By Jon Pratt,
This past week I found myself in familiar territory for Magura’s press camp; the Red Agave Resort in Sedona, Arizona, where Dirt Rag had spent Spring Break earlier this year. A world-class trail system literally starts in the resort’s backyard. Trails like Llama, Highline, Templeton/Baldwin, and Slim Shady, show you all that desert riding has to offer.
Because of unseasonably hot weather, and a lack of rain, the trails were incredibly dry and powdery. Local singlespeed legend Zach Stanford said it best when describing them as “loose butt fun.” Just the place to test out Magura’s new products for 2013!
Magura’s lineup includes their new TS (Team Suspension) series forks. Available in 29” and 26”. The 26” with a Maxle Lite thru axle accepts 650b/27.5” wheels as well, or you can just go with the standard quick release and stick to your smaller hoops. All 29” models come with the new Magura M15 thru axle, designed with a self-retaining thread that makes locking the thru axle unnecessary. Just tighten the axle with a Torx T25 and you’re good to go.Oh, and once your finished cranking it down, just slide the included T25 tool into the thru axle where it’s held securely by an internal O-ring.
A nice bonus is all Magura MT brakes are attached with the same T25 bolts. No more riffling through your pack trailside for the right tools to readjust your brake levers or to change a flat. You can also remove the pads on the MT series with the same tool. You’ll need a 3mm Allen to bleed them though.
Magura likes to use the acronym “SLE” to describe their forks. “SLE” stands for stiffer, lighter, and easier. Translated to mean drop as much weight as possible, stiffen the fork with their double arch design and thru axle, and equip the forks with an air pressure guide printed on the lowers for simple setup.
Magura uses a four-part Fork Meister Concept in their TS line, which consists of a white Magura grease instead of oil, full surface bushings in the lowers so the larger surface can take more use before wearing out, a super slippery stanchion surface, and seals. Magura’s choice not to use lubrication oil in their forks is meant to keep the grease in the areas it is needed, and make servicing the fork a little less painful, as no oil will pour out when you take off the lowers. As for those new stanchions? They were noticeably smoother than the golden Kashima coated 32mm Float that was on-hand.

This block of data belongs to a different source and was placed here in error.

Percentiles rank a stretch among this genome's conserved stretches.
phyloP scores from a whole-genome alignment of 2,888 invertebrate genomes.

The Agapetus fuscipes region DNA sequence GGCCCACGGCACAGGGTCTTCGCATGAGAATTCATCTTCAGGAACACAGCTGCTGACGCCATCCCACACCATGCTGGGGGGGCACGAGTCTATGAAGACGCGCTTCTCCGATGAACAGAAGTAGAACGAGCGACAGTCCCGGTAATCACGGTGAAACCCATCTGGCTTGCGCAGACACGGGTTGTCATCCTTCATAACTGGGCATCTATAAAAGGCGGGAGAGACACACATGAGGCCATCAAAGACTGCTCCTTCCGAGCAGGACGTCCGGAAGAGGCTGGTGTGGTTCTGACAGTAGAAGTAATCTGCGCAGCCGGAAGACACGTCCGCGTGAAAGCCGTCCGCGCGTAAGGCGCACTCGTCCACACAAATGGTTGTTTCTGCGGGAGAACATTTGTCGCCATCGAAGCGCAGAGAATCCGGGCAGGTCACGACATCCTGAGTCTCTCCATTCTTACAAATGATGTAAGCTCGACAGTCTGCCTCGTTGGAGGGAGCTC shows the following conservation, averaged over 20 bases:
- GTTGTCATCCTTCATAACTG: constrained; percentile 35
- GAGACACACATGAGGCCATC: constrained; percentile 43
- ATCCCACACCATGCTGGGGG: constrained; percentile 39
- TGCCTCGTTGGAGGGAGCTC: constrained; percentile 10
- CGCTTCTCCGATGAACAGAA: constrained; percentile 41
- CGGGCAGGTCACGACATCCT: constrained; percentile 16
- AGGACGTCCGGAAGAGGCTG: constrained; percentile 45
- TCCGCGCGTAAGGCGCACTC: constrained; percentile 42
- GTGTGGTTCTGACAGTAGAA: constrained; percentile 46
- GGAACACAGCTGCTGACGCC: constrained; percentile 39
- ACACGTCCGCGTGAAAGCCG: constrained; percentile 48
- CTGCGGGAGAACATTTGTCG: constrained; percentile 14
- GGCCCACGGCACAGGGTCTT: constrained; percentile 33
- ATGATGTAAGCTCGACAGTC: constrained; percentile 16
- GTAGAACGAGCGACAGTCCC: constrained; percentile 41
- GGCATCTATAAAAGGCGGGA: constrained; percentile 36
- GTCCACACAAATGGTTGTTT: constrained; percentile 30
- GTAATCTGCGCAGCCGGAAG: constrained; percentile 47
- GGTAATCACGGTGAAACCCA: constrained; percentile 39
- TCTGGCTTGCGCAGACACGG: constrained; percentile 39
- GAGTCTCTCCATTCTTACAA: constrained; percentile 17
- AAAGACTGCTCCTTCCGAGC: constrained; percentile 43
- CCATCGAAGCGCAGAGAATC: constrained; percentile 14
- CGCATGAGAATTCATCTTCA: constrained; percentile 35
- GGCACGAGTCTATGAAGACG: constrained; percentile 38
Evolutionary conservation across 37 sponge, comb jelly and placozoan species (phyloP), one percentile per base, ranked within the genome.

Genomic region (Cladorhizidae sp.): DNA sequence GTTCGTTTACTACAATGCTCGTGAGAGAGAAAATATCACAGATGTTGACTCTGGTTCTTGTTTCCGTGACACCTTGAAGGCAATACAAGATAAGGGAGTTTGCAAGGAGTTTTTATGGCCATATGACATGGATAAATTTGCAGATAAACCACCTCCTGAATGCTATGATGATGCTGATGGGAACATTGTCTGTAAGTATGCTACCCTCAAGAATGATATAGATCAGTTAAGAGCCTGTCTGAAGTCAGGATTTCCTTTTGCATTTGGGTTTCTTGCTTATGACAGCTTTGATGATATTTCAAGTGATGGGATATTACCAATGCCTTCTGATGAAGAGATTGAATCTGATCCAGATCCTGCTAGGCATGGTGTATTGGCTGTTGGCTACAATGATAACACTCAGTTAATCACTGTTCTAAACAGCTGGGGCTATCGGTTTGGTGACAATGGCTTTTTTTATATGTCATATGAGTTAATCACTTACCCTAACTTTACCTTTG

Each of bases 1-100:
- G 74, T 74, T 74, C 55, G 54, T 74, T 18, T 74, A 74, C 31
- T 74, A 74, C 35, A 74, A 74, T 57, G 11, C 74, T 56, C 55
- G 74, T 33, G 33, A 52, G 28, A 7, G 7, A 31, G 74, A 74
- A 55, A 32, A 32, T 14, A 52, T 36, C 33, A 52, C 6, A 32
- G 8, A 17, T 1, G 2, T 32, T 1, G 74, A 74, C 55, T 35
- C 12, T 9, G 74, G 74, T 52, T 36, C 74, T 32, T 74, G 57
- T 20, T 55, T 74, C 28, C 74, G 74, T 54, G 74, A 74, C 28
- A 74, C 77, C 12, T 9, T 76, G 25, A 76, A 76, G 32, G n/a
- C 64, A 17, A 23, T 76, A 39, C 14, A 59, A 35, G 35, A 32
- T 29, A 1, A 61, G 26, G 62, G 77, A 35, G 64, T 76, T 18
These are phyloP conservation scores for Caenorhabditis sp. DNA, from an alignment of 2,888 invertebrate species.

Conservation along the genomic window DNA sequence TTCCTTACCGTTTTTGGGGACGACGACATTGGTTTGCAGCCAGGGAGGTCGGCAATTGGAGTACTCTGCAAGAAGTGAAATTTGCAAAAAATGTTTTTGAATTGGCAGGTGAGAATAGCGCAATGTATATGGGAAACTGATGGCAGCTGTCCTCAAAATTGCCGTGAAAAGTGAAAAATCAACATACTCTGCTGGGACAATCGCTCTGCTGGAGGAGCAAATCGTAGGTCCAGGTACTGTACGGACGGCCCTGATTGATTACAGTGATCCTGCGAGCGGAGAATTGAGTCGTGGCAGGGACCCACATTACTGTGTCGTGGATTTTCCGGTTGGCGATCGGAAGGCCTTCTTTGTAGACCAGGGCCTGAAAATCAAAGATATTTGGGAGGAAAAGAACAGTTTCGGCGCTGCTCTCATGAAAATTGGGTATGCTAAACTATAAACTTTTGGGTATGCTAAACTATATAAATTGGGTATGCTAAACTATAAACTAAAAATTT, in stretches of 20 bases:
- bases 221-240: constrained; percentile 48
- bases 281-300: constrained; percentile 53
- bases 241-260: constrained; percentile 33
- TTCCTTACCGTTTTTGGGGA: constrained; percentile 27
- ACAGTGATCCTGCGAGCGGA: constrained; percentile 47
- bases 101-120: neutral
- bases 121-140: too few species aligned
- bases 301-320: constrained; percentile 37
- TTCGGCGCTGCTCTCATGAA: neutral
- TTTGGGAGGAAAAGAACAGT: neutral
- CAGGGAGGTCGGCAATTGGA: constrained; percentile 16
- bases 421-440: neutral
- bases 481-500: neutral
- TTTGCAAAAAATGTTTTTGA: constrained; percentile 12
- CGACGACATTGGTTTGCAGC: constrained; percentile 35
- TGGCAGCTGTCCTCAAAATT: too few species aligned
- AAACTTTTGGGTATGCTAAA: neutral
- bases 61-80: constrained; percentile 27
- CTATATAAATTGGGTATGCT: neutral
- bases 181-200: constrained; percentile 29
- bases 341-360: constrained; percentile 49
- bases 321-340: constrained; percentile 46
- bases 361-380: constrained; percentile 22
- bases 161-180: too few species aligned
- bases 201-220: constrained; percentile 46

On all the thru axle models hard plastic caps adorn the bottoms of the lowers, protecting your fork when is it sans wheel. One of the protection caps doubles as your rebound adjuster.
The forks come in two build levels: TS6 and TS8. The TS6 is heavier and less expensive due to the use of steel instead of aluminum in some of the internals. And while both forks come with straight and tapered steerer tubes, the 29er is phasing out the long taper in favor of a shorter one to better support the numerous short headtubes found on today’s 29ers.
Both forks are available in 80, 100, and 120mm; black or white. Magura adds a 26” TS8 R 150 which also comes with or without Lift Select, allowing you to adjust travel in two stages between 120 and 150mm. The smallest brake you can run on the forks is a 180mm, and it’s directly mounted to the fork, no adapters here. Prices for the 26" range from $599 to $849, and to get one of the 29" models you’ll have to throw down either $649 or $849.
I rode a Specialized Camber Carbon with Magura MT8 brakes and a TS8 R 120 29” fork. The brakes were powerful, and saved me once or twice when I made some poor line choices on some hairy trails I wasn’t familiar with. The TS8 fork felt smooth and stiff, doing a good job of absorbing a lot of the fast small bumps along the Sedona trails—most notably the fields of moderately sized rocks strewn about the dried-up streambed crossings. G-out dips in the trail system didn’t leave me wanting, using all the compression the fork could offer, and the double arches keeping everything nice and stiff up front. My limited time on the fork left me with a favorable impression of the build quality and simplicity of the 29” TS8 R 120.
Alongside the launch of the TS6/8 forks, Magura introduced its MTS brake. Don’t get too excited though, it’s just a MT4 with additional colors to match Specialized bikes. Also on hand were their new TT Brakes; the RT8 TT and RT6 TT, which were pretty badass.
Magura also confirmed that its brakes will be the OE spec on 2013 Specialized, Cannondale, and Pivot bikes. The OE-specific colors will also be available as aftermarket items.
Some of Magura’s sister companies were in Sedona showing off their best. Uvex had some great new helmets which are extremely lightweight and adjustable. All of the brand’s helmets come with ingenious, optional LEDs for safer cycling around town. The LEDs either clip onto the rear of the helmet, or onto the tops of the straps where they are attached to the helmet body.
Along with the helmets Uvex introduced some new sunglass models, a few with their variomatic lenses that darken or lighten in various lighting conditions. The brown variomatic lenses were incredibly nice. I’m definitely going to get a pair for myself.
Last, but not least, SKS Germany was on hand showing off some of its products. Along with its great pumps they have a cool fender called the Raceblade Long that attaches to any racing bike without interfering with rim brakes and with quick installation and removal through the use of clip connectors. Also there is a new water bottle attachment system for use on frames without bottle mounts.
I had an incredibly fun and informative few days in Sedona. Thanks to all involved.